Ancient Corinth in the Peloponnesus, actually the Roman city since the Greek city was destroyed by the Roman general Mummius in 146 BCE, contains these very attractive toilet seats just inside the city gate, with channels for a nearby spring.

toilet seats
Toilet seats, ancient Corinth. Photo by author.

 

Dealing with human waste has clearly been a fundamental part of urban organization for many centuries.

 

In and near my home town in southeast Iowa, I remember many outhouses. I recall, and used, one at my maternal grandmother’s farm. My father used to tell stories about mischievous young men moving outhouses off the latrine hole at night, though I doubt anyone actually fell in, like I would do now as an old guy in the middle of the night. It certainly had to be a challenge to move the little building back to its intended location.

As far as the history of human excrement, a quick search turned up only one book by French psychoanalyst Dominique Laporte, Histoire de la merde (1978). I was admittedly not anal enough to track it down. There is abundant awareness and processing of shit in human history, but not much discussion. Where is Freud when we need him? Civilization itself is built on shit.

On the other hand, the history of manure is extensive. Recent archaeological findings estimate intentional human use of human and animal feces as fertilizer dates to at least 10,000 BCE. The history of human excrement as manure, which acquired the euphemism “night soil,” also includes ancient Athens. Those underground pipes led to a nearby river valley for use as manure.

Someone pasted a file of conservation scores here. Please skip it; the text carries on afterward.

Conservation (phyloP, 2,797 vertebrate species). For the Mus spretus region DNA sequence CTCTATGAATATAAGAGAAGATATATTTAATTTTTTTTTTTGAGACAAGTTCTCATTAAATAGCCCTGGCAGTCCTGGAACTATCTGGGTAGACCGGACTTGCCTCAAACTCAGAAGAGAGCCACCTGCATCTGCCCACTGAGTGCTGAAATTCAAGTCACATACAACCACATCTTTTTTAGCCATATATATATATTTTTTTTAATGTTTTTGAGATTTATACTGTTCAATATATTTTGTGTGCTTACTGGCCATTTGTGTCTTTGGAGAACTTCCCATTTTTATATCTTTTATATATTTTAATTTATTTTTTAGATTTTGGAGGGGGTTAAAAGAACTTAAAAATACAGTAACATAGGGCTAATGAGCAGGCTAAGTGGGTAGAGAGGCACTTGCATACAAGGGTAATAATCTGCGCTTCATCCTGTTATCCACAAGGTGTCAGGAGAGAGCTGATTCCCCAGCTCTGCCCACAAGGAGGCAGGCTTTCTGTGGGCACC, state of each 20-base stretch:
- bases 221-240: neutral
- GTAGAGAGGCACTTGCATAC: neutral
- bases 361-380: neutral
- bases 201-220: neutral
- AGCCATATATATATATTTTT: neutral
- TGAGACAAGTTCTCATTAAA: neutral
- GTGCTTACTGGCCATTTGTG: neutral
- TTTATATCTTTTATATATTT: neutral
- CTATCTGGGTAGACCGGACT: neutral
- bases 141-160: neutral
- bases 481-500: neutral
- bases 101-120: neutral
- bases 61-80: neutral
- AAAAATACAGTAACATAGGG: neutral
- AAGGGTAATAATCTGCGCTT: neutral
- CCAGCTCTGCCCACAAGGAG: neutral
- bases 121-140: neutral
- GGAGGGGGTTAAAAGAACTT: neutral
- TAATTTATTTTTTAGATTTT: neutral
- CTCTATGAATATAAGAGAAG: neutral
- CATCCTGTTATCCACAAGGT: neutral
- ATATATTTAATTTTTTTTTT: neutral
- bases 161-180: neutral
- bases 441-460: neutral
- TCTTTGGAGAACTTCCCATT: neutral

Manure intersects in important ways with my research interests in Amish/Anabaptist/Mennonite history. Anabaptists, since their beginnings in the sixteenth-century city-states of Zürich and Bern, and in the northwest of continental Europe, were persecuted as heretics and traitors. They suffered imprisonment, torture, execution, confiscation of property, and deportation as both Catholic and Protestant authorities attempted to exterminate the misfits. After the Wars of Religion and the Thirty Years War, central Europe was largely destroyed and depopulated. Meanwhile, although they began among highly educated urban humanists who were loyal to reformer Ulrich Zwingli in Zürich, Anabaptist dissenters became rural and developed a reputation as expert agriculturalists. They managed to negotiate limited toleration, after expulsion from Swiss regions, in Alsace, Germanic regions along the Rhine, and sometimes temporary neglect in the Emme river valley (Emmental) in Bernese territory. After 1648, their farming skills became particularly valuable in central Europe, and some local rulers invited Anabaptist farmers to bring land back into production. By the early eighteenth century, after the Swiss Brethren division of the 1690s resulted in Amish and Mennonite branches of Swiss and South German Anabaptism, Amish and Mennonite farmers were considered the most progressive and important farmers in Alsace and Lorraine.